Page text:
The Tiptree Award judges also wish to recognize Adrian Demopulos, the translator of “They Will Dream in the Garden,” with a special honor for a wonderful translation.

About the Honor List

In addition to selecting the winners, the judges choose a Tiptree Award Honor List. The Honor List is a strong part of the award’s identity and is used by many readers as a recommended reading list. These notes on each work are excerpted and edited from comments by members of this year’s jury. This year’s Honor List is:

A collection of delightful, thought-provoking stories that fulfill the intended purpose of normalizing diverse pronouns as well as suggesting that the binary can be broken or even left behind. Buchanan writes: “In English, the personal pronouns we’re most used to are he and she. Not only do these require the speaker to know the gender of the person they’re talking about, but they only properly cover two genders. Humans don’t always fit in these boxes.” This collection addresses the complaint that people find it hard to learn new pronoun sets. Buchanan writes that the answer is to normalize new pronouns — “in conversation, yes, but also in our stories, in fiction, in all media. In stories about spaceships and about magic, heroism and exploration, families and home.” As an added bonus, the authors and editor make recommendations for other works to read.

This ghost story set in a small depressed Ontario town in the 1990s explores concepts around sexual agency and slutdom with extraordinary doses of humanity, humor, and lyricism. With issues of women’s sexual autonomy being currently (and always) very much under the spotlight, the author presents myriad ways in which the book’s characters’ sexualities clash with (or struggle under) patriarchal power structures and lays them across queerness, whiteness, poverty, religious and moral values, and public opinion. Through the eyes of the protagonist and of the queer ghost who is haunting her, the reader experiences the pains and thrills of inhabiting a gendered, sexualized, queer body in this story full of caustic language and powerful images. WARNING: descriptions of child sexual abuse and adult suicide.

This cerebral, investigative novel presents a future society in which humans have divided into Paxans and Outsiders. Paxans are committed to “a collegial, laterally organized meritocracy.” In this technologically advanced society, Paxans spend only a small portion of their lives in “meatspace” and the majority of their lives in virtual realities, inhabiting and conversing with their secondary and tertiary bodies, which represent selected and isolated aspects of their consciousness. Paxans have been given FTL travel by an alien race they call Delta Pavonians, and some women, cis and trans, are able and willing to undergo body modification and training to be able to communicate with the aliens. The story traces the mystery of a second alien planet, La Femme, and its telepathic inhabitants. The novel is an absorbing exploration of the many ramifications of the notion of gender and the myriad ways in which it is represented and exploited.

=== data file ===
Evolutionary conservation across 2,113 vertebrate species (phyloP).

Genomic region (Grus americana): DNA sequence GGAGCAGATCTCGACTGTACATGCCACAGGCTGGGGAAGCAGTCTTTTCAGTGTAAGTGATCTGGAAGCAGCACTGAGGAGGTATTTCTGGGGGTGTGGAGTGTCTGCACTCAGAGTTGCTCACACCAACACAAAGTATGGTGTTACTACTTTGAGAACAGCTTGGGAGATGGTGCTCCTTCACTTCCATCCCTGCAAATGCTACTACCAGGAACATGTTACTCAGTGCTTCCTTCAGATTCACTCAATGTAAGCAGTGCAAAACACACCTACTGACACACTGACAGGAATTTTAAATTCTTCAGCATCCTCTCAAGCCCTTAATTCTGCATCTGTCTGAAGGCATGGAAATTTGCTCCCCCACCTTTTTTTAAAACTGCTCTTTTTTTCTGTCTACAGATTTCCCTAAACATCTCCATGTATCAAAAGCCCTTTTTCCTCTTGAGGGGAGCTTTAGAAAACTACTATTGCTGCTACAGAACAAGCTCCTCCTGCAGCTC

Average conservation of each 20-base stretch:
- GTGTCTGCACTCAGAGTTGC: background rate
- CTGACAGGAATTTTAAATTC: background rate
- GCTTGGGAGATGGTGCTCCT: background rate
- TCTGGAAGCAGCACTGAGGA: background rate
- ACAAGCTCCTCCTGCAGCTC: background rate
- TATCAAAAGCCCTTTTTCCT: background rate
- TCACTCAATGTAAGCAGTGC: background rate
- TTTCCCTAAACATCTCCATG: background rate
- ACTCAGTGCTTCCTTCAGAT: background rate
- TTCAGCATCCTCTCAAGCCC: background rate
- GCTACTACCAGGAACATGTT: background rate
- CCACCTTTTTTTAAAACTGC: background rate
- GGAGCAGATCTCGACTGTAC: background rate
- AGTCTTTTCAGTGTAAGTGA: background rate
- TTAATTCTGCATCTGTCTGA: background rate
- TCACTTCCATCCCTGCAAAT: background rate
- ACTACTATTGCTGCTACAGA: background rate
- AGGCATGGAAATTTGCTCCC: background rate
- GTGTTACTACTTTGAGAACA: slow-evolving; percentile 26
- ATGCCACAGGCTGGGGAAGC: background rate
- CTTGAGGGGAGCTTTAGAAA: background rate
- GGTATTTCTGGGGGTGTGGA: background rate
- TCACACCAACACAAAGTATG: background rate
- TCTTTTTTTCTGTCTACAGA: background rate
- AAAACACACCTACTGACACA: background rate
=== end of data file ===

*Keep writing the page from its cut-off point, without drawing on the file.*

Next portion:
• Meg Elison, “Big Girl” Fantasy and Science Fiction (Nov/Dec 2017)

A story about a common problem in society—fat shaming. This is especially a problem for women, both white and of color, and for teens who lack self-confidence and easily fall prey to ads and movie portrayals. With satirical condemnation of society and media reactions, this story portrays how internalizing the perceived norms of “feminine” leads to low self-esteem.

As the cover promises, so the book delivers: 15 graphic short stories by “seventeen women, demigirls, and bi-gender creators of color.” The rich heart-warming fantasy stories deal with folk tales, fairy tales, disability, immigration, race, grandmothers, baking, depression, romance, and much more magic. This anthology is a good way to find authors you’ll want to read again, and a great display of the dramatic potential and innovative storytelling in contemporary comics today.